Summer is finally upon us and the beautiful weather beckons. If you are like most, summer weekends are never enough time to engage in some much needed rest and relaxation. In fact, summer is the time when winter weary employees most request vacation. Before you submit your request for time-off, consider these vacation facts from an employment law perspective.
Ontario’s Employment Standards Act (the “ESA”) sets the minimum amount of vacation that must be provided to an employee whose employment is regulated provincially and who is not exempt from the ESA (which is most employees in Ontario). Under the ESA, vacation has two parts: vacation time and vacation pay.
Employees are entitled to at least 2 weeks of vacation time each 12-month vacation entitlement year. A vacation entitlement year is a recurring 12-month period beginning on the employee’s date of hire. Even though your employer may manage vacation based on a calendar year, your full vacation entitlement will always be based on your date of hire.
Vacation pay must be at least 4% of an employee’s wages before deductions and must be itemized on the employee’s pay stub. Employers normally ‘bank’ the vacation pay, to pay it out when the employee takes his/her vacation time. In some cases (and with the employee’s agreement) the employer can pay vacation pay directly to an employee and on the employee’s pay cheque. In these situations, when the employee takes vacation-time off from work, the time-off will be unpaid.
Many employers have policies stating that vacation time “accrues.” What this means is for every month you work, you accrue (or earn) time for vacation. If your company policy is that employees can take 2 weeks (10 days) of vacation per year, you would be accruing the time at a rate of .833 days per month (10 days ÷ 12 months) and earning vacation pay at a rate of 4% (2 weeks ÷ 52 weeks).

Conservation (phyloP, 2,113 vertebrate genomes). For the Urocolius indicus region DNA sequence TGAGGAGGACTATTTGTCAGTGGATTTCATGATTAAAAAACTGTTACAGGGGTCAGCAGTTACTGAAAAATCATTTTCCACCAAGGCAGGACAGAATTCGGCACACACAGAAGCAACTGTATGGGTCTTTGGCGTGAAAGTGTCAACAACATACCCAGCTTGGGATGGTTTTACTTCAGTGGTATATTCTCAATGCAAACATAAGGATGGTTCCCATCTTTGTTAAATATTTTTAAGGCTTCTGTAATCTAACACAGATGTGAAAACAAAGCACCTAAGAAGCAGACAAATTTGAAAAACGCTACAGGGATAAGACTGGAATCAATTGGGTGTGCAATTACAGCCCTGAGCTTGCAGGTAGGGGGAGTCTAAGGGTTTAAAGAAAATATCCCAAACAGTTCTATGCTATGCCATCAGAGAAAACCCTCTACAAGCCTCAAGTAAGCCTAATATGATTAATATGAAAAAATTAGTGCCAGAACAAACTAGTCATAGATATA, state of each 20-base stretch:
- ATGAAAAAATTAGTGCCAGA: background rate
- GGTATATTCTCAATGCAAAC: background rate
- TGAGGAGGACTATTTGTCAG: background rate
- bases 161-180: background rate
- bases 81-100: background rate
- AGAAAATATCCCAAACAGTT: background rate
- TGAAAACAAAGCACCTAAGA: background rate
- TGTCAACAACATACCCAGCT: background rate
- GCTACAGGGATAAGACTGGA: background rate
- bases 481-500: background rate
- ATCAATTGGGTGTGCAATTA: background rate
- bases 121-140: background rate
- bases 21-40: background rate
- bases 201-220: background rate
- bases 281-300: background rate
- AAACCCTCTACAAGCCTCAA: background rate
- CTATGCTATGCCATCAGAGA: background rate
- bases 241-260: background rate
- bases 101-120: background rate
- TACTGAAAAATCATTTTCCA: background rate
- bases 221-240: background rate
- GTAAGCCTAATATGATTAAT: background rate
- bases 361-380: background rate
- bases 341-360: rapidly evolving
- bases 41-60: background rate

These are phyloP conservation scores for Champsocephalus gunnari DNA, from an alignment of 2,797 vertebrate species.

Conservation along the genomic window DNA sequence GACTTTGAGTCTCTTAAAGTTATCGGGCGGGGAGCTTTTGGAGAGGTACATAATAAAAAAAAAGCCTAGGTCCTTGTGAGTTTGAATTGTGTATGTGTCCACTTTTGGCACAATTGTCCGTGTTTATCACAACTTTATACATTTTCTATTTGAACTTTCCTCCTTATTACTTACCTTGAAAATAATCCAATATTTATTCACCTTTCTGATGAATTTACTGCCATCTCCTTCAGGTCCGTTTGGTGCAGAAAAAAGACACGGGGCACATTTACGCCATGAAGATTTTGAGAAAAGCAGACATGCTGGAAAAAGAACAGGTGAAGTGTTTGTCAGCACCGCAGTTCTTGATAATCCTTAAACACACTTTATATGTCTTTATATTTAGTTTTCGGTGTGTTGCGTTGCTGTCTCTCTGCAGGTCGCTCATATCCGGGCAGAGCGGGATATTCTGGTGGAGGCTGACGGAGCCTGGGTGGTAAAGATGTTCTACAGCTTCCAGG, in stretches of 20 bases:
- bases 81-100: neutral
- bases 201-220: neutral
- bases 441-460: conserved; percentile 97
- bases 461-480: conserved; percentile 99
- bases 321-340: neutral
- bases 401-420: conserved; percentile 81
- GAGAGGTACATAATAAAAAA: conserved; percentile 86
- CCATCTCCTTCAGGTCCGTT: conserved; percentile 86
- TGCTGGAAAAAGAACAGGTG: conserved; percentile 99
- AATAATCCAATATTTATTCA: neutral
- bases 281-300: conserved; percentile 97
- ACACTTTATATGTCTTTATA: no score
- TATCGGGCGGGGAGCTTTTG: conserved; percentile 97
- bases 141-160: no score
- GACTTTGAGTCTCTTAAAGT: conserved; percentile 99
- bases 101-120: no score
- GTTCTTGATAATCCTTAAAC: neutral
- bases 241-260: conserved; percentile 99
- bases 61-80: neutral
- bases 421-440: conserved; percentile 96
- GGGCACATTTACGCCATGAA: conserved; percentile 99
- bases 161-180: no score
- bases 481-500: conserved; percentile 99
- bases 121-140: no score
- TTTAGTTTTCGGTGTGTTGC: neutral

It is important that you use your employee vacation time, as vacations serve to reduce stress, give us more energy and make us productive when we return to work. That said, sometimes taking time away from work is not always possible. Under the ESA, an employee can give up some or all of his/her earned vacation time with the employer’s written approval. However, this approval does not extend to an employer’s obligation to pay vacation pay. An employee may give up vacation time, but cannot give up his/her right to vacation pay: an employer is required pay an employee’s vacation pay entitlement.
Though you are entitled to vacation, you are not entitled to dictate when you would like to take time off from work. Your employer is legally able to tell you when you can and cannot take time off. In some workplaces, the employer designates certain times when the workplace is closed (so employees must take vacation time or unpaid days off during these dates) or restricts employees from taking vacation during peak operations.
To ensure that you can take vacation when you want and avoid disappoint, you should provide your employer with a written request for vacation as far in advance as practically possible. With advance notice, your employer can make alternate arrangements to ensure that there is sufficient coverage while you are away.